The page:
“It is unity – with one another and with the Higher Power – that enables individuals to take risks, to innovate, to work zealously to accomplish the Mission and achieve the Vision. Unity enables resilience and, ultimately, the Joy of working for a greater good that sustains resilience.”

Excerpts from Chapter 10, The DNA of the Resilient Organization – How One Collective Heartbeat Creates Continuous Competitive Advantage.




My New Course – A Unique Linking of Two Disciplines

My new adventure – teaching a graduate course at Willamette University’s Atkinson Graduate School of Management – starts August 26. Clients, friends and family keep asking “What is the course about?” Its base is my new book, The DNA of the Resilient Organization, expanded to teach the skills necessary to effectively accomplish the concepts.

Clients, readers of my book, and Willamette University professors have said that the Book is very important because it is the first to link two major disciplines: Organization Development and Risk Management. 

In other words, the book and the course teach how to unify an organization’s people while simultaneously building high quality infrastructure to support their work. The result is greater Resilience. Several experts have said the Book is the first true sequel to Peter Senge’s Fifth Discipline, written in 1990. The DNA of the Resilient Organization moves several steps beyond – to organization Unity/Resilience.

Here is a description of the course, which is titled, “Enterprise Risk Reduction for Sustainable Growth”:

This course is the first to link Organization Development and Risk Management. Linking the two enables resilience. When the two disciplines are effectively linked, the result is sustainable change, leading to greater unity/resilience.

Contrary to popular perception, Enterprise Risk Management (ERM) need not stifle innovation. Effective ERM, linked with strong Organization Development, can assure successful and sustainable accomplishment. Therefore, ERM enables organizational resilience, defined as strength in adversity and the ability to bounce back in difficult situations. Reducing the impact of risks enables organizations to make positive changes more effectively and react to challenges more efficiently, with less trauma to the organization.

This course focuses on ways to reduce enterprise risk and thereby build resilience and greater sustainability for all types and sizes of organizations. Several concepts utilized in the course are derived from basic auditing concepts. These steps are simple but iterative, linking and constant, displaying how every change initiative can be used to define and assess related risks and to develop solutions that improve and embed greater resilience.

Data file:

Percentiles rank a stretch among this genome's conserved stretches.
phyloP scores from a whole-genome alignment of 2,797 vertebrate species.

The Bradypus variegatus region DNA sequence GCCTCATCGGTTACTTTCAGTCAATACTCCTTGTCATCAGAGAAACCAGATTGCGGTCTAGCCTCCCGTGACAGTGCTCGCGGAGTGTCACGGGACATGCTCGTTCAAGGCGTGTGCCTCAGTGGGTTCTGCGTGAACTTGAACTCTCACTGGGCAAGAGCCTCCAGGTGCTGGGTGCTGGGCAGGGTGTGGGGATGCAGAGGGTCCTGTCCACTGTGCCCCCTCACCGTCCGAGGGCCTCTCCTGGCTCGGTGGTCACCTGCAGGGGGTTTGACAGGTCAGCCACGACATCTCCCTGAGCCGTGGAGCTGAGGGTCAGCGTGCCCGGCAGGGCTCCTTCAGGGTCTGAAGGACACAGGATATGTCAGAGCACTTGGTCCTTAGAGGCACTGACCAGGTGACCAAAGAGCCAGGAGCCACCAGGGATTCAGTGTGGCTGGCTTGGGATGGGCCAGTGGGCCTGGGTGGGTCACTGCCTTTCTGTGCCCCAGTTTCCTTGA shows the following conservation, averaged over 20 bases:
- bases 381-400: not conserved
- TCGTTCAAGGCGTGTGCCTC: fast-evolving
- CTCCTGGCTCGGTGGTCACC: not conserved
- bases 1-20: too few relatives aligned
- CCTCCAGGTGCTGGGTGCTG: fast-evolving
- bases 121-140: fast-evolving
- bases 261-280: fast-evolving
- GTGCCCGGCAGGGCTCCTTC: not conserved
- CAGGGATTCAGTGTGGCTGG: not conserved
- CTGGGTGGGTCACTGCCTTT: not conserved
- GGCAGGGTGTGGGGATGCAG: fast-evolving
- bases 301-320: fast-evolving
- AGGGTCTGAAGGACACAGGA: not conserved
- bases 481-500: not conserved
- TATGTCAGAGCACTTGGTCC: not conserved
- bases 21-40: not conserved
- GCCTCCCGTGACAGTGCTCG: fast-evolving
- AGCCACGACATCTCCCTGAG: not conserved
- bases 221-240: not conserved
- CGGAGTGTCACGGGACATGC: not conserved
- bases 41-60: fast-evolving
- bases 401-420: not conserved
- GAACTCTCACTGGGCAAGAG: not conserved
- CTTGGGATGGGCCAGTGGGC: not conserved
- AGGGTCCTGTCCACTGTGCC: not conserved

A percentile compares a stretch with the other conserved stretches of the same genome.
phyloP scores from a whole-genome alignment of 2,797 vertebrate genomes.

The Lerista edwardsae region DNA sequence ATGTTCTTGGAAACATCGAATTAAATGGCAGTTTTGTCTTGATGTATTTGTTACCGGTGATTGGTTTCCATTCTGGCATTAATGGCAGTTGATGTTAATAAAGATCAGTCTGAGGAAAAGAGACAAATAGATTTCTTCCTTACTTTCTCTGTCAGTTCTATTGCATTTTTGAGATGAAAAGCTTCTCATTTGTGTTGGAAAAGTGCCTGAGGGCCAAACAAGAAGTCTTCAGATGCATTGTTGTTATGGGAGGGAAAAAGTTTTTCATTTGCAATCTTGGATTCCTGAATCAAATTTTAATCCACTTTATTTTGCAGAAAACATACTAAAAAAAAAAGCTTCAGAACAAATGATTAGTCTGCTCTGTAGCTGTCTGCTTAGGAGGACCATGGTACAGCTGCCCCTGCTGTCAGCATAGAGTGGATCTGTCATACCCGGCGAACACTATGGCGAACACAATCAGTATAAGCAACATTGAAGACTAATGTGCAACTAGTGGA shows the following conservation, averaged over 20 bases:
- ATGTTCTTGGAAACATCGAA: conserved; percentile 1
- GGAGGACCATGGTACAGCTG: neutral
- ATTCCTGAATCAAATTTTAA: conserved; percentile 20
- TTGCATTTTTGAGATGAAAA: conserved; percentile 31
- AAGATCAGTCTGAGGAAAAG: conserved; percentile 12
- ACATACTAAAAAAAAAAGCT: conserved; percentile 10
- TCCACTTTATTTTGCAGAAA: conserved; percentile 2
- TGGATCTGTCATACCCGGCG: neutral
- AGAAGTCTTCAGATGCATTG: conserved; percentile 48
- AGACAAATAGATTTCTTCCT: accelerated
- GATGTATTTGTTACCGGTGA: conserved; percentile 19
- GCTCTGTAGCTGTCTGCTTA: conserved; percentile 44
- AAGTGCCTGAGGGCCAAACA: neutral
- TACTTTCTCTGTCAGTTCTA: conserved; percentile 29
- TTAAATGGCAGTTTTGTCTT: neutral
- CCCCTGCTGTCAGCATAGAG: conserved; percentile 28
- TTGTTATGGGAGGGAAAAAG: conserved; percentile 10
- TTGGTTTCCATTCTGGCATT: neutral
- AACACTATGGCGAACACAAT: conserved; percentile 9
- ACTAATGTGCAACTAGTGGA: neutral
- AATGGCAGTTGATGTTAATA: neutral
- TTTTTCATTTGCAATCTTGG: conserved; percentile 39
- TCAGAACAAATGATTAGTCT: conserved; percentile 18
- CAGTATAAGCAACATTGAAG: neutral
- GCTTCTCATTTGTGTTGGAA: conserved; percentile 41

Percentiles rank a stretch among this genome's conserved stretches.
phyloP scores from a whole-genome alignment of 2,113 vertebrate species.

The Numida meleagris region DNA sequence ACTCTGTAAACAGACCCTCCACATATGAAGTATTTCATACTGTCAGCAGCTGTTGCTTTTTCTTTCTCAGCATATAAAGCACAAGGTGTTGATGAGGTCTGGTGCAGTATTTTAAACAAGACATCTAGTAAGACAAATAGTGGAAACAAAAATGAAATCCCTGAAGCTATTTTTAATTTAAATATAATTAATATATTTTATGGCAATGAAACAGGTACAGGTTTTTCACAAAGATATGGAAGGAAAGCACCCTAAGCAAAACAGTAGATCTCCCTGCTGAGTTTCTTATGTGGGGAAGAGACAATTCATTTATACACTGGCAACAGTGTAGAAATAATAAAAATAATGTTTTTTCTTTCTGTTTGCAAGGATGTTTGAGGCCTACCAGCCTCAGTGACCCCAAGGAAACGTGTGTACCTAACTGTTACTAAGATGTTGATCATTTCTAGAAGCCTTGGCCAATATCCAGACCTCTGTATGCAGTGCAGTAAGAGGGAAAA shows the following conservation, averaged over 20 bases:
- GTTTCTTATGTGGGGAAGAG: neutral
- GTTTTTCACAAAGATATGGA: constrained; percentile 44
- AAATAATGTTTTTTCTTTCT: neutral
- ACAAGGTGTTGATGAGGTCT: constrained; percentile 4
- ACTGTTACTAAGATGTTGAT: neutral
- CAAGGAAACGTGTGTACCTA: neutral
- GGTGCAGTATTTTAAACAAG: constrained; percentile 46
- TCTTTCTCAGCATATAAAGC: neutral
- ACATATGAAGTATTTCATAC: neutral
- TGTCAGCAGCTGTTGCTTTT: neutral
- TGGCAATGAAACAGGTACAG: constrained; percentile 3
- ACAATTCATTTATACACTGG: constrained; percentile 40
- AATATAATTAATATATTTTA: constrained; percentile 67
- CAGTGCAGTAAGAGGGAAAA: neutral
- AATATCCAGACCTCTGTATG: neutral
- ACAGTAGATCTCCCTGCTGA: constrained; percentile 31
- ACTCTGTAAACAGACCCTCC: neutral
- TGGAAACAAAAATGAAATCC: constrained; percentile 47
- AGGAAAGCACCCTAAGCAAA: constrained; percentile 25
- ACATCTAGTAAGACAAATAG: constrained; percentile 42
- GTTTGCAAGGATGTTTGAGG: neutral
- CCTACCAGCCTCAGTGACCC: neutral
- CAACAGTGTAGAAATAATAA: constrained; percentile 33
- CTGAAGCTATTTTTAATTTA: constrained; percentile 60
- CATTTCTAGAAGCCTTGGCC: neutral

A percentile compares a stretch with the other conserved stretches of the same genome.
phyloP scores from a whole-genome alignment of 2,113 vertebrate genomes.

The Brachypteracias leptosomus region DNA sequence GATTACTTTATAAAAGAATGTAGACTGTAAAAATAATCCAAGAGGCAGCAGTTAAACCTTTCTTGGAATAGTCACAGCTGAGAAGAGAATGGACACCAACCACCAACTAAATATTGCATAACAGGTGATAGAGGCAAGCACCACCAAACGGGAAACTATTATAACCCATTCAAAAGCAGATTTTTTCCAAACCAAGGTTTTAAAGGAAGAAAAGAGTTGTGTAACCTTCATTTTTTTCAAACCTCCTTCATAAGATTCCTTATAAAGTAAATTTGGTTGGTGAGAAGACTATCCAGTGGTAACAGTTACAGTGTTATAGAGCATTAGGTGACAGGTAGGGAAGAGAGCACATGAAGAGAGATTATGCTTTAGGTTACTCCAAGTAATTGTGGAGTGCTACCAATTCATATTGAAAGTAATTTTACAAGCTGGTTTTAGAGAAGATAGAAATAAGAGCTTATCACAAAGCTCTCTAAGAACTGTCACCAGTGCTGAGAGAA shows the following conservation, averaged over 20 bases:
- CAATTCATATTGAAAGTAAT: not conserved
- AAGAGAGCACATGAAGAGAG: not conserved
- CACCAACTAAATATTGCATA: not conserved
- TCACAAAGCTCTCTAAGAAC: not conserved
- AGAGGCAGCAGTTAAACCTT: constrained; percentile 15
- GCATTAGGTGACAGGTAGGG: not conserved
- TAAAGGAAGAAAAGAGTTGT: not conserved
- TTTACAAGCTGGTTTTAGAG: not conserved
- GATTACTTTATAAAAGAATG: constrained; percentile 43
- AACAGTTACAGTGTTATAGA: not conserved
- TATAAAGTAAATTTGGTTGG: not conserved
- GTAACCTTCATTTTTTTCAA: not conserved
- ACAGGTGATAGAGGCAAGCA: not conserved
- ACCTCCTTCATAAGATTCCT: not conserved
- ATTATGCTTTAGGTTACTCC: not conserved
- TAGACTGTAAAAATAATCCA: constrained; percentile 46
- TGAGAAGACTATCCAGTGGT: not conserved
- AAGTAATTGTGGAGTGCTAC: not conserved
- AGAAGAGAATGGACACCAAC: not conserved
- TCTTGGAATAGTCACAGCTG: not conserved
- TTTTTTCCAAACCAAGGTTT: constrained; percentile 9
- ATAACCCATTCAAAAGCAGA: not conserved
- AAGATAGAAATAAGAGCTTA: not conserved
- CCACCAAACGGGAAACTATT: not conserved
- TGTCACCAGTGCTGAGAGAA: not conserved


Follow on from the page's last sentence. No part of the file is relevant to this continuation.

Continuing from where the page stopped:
Using experiences with hundreds of organizations (for-profit, not-for-profit and governmental) and from guest speakers, students will learn organizational issues, tools, and solutions that can affect change initiatives, for better or worse.

For more information, visit Sandra’s Faculty Page

Another New Role — University Professor!

Willamette UniversityI just signed a contract to begin teaching a course in the Fall that I developed at the request of Willamette University’s Atkinson Graduate School of Management. The course is called, “Enterprise Risk Reduction for Sustainable Growth”.

Teaching has been a lifelong dream but I never thought it would happen. As a result of my new Book, The DNA of the Resilient Organization, the dream has come true. The course mirrors and expands the Book’s theme of combining risk management and organization development tools and approaches to achieve resilience. That’s the only way to effectively build resilience in this rapid-paced, constantly changing world.

The DNA of the Resilient OrganizationThe 2nd year graduate course defines and describes Organizational Resilience – strength in adversity and the ability to bounce back in difficult situations. Resilience is the goal of all risk management tools, processes, systems and structures. Resilience also enables sustainable growth through the embedded ability to respond to opportunities while minimizing risk of failure.

The process to achieving greater resilience is simple but iterative and constant, using every change project to define and assess related risk and to develop solutions that improve and embed greater resilience. This process builds group wisdom and organizational strength; together they build unity. Greater unity = greater resilience.

I am especially excited because I will teach at Willamette University, at its Atkinson Graduate School of Management. Bloomberg Businessweek’s 2014 business school rankings named Willamette’s MBA program a “top business school.” The Willamette MBA is the only program listed in Oregon and one of only two in the Pacific Northwest.  The Willamette MBA program is also one of only two MBA programs in the world to achieve dual accreditation in both Business and Public Administration.